How can you not expect an inch of pro-feminism when the narrator of the film, despite her historical profile as pure evil, is a woman? And since the narrator isn’t a man, it didn’t faze me that her persona was injected with feminine desires, love and pain. This “angle” isn’t something that distracted me, but kept me in tune with the character triumphantly played by Angelina Jolie who was the captivating force behind the entire movie. Although the supporting cast including Elle Fanning as Aurora had moments of notoriety … without Jolie, the film would have tanked. Every smirk, grimace or stare commanded attention from the viewer. Even her antagonizing shriek was reminiscent of the old Angelina from her performance in Girl Interrupted; she gave me chills.

    My only real complaint about the film was the over-abundance of CGI and digital animation for Maleficent’s minions. The fairyland of good and evil along with the human world vs. the fairy world immediately reminded me of Ridley Scott’s 1985 cult classic Legend.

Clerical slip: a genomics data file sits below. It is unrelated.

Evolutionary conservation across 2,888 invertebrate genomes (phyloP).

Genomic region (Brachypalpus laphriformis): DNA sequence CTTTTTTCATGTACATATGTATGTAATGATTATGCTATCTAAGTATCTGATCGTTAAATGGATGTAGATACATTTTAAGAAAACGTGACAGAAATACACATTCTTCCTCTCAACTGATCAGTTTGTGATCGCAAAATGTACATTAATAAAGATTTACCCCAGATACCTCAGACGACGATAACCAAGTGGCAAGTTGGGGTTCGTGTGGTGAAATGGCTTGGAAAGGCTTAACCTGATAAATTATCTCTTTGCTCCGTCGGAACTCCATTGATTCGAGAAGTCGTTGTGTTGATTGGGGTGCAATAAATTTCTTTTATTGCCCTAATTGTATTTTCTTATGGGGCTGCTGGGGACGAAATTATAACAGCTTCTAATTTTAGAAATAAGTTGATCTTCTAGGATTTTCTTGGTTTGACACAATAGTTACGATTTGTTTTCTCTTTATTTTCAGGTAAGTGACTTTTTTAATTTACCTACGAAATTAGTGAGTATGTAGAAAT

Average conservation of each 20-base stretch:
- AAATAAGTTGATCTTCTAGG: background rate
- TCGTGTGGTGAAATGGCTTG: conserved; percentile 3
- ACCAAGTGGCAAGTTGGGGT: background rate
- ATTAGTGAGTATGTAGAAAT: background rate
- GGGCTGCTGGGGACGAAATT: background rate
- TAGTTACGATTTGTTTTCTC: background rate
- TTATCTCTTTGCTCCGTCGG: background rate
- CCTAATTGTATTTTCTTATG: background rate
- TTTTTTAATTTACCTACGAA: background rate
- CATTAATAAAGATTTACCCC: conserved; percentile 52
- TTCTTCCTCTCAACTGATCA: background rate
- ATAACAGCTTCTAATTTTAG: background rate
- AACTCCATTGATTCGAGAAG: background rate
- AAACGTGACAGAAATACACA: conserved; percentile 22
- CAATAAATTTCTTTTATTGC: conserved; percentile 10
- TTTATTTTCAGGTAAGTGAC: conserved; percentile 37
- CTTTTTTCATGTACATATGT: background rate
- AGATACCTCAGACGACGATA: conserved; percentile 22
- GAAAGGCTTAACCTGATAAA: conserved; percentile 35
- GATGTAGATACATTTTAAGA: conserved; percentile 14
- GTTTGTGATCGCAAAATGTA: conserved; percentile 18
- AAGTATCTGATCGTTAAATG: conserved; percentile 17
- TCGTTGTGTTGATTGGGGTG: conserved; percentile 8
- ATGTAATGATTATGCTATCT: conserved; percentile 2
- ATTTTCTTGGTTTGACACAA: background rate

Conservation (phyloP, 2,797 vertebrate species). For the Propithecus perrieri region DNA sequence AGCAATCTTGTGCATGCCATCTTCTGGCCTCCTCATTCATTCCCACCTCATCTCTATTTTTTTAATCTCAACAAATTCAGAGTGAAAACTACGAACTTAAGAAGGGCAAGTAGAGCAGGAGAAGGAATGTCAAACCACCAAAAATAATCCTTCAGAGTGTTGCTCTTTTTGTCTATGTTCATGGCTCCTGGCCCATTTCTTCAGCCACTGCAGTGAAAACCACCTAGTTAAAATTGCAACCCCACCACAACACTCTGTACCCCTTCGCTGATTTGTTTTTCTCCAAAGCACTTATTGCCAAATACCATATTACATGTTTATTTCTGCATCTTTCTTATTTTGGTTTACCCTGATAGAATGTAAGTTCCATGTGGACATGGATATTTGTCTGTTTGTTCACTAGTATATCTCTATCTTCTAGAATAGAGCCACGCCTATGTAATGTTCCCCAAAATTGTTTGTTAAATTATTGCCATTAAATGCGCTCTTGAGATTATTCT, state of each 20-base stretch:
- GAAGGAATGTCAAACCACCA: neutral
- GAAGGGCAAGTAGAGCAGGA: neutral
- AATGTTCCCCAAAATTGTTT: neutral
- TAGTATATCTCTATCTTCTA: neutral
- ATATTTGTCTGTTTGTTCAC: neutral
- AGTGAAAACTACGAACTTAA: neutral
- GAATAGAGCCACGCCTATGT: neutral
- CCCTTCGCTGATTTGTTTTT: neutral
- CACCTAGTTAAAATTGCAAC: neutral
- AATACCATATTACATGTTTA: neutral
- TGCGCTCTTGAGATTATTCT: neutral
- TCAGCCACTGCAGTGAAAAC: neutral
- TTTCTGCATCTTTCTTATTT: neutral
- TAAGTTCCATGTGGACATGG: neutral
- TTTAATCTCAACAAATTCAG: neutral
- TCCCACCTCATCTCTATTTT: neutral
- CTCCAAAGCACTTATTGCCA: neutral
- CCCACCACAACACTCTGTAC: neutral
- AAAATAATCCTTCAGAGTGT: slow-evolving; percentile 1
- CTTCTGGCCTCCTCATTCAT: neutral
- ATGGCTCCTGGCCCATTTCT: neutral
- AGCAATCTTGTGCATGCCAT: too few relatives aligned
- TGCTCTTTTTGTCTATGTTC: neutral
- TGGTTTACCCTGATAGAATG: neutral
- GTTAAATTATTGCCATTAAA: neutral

The difference between the two films, aside from the plot and technological age gap, was that Legend experimented in the realm of soundstages instead of location filming. Yes, the film is very aged, but the fact that the film was shot on the 007 Stage at Pinewood, on of the largest sound stages of it’s time, recreating a comparable fairyland, is much more appealing to the eye than a world of computer graphics. Not only that, but the film has similar gremlin-like creatures in groundbreaking costume designs that I felt Maleficent could have accomplished instead of CGI, cuddly characters. Did I also mention that Legend is also rated PG, and those goblins are far more terrifying and accurately represented in their exterior of evil?